The Best American Soccer Player In Germany Is Gina Lewandowski

Bayern Munich is home to two Lewandowskis, but it's Gina who has been around the longest and is helping the women's side to a historic season.

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Nov 3 2014, 5:23pm

A couple miles south of Munich's old city, in an otherwise sleepy, residential neighborhood, there's a Sky Sports television van parked among the sedans and smart cars on a tree-lined street. One gets the impression it's here often. Nearby, young families mill around by a vehicle gate until a security guard tells them they can pass. They do so with the kind of eagerness you'd expect from a family at Disneyland, half-running, full of wonder. Beyond the gate, through a small passageway, Robert Lewandowski, Philipp Lahm, and the rest of Bayern Munich men's team are about to step onto one of a half-dozen manicured fields.

Robert isn't the only Lewandowski at Bayern Munich getting ready for practice. Overlooking the fields, from a glassed-in cafeteria, Gina Lewandowski and the rest of the Bayern Munich women's team are eating lunch. Gina is one of three Americans on the team, and they train in the afternoon. The two Lewandowski's aren't related, they've actually never even met, but they obviously have a lot in common, starting with a name and an employer. Robert may be the global superstar, but Gina is a veteran of more Bundesliga seasons.

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This is Gina's eighth year in Germany, making her the most experienced American pro in the top division, male or female. And she's easily the most decorated American in Germany, if not all of Europe. In 2008, with her previous team, 1. FFC Frankfurt, she won the league, domestic cup, and the Champions League, alongside American World Cup star Ali Krieger. The pair won the domestic cup again in 2011. (Gina also won the 2011 Women's Professional Soccer league title during a brief stint with the Western New York Flash.)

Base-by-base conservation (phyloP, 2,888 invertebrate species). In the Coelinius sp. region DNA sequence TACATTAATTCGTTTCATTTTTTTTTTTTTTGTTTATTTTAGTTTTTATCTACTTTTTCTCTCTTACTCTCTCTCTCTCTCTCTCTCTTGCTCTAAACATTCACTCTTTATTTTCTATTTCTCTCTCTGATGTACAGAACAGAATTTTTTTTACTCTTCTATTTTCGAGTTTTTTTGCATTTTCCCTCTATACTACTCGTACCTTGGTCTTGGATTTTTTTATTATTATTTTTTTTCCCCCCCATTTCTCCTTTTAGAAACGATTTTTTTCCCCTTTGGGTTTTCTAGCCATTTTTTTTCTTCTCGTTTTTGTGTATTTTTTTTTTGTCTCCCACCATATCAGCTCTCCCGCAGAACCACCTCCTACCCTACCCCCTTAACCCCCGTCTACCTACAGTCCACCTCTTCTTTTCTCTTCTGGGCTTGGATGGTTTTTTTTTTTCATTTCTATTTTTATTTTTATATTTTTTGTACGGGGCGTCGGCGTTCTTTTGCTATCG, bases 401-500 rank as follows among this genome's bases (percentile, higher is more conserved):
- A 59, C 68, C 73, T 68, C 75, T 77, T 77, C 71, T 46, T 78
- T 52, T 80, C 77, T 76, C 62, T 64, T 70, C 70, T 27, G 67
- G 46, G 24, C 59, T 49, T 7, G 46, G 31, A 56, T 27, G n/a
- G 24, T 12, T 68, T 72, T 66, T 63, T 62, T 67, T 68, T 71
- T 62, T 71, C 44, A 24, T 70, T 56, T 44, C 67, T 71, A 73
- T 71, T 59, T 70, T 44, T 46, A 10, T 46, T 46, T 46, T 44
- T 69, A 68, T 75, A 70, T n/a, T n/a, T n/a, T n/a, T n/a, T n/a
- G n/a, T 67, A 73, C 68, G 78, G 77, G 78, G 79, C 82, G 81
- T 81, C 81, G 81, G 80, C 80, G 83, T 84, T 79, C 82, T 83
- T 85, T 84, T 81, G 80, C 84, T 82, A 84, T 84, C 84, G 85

That Gina wound up in Germany at all was a matter of serendipity more than choice. When she graduated from Lehigh University in 2006, the United States didn't have a professional soccer league. Her aunt and uncle, who live in Hanau, Germany, a city just east of Frankfurt, helped her get a tryout with 1. FFC Frankfurt and she eventually signed with the team. "Soccer is my passion and this was the only opportunity for me to keep playing," she says.

Photo via Bayern Munich

A center midfielder in college, Gina tried out as a left back before earning a starting spot in her first season as a center defender. That season, the team won everything. Despite the success, Gina describes the transition as a difficult one: "In college I played at a big university—Division 1—but the quality wasn't as good. Here the play was a lot quicker, it was a lot more physical, there were a lot of national team players. It was a big step."

Although she settled quickly on the field, off the field, it took more time. Having family nearby and American teammates made that transition easier, but there were some awkward moments early on. "When I was playing for Frankfurt we were on the bus coming back from an away game and the coach made an announcement on the bus about training the next day, and I didn't get it, and I ended up going somewhere else while the whole team was at training the next day," she remembers with a chuckle. "Then they realized, 'Okay, we have to translate everything for you.'"

"I think with the language it took me maybe two years," she says.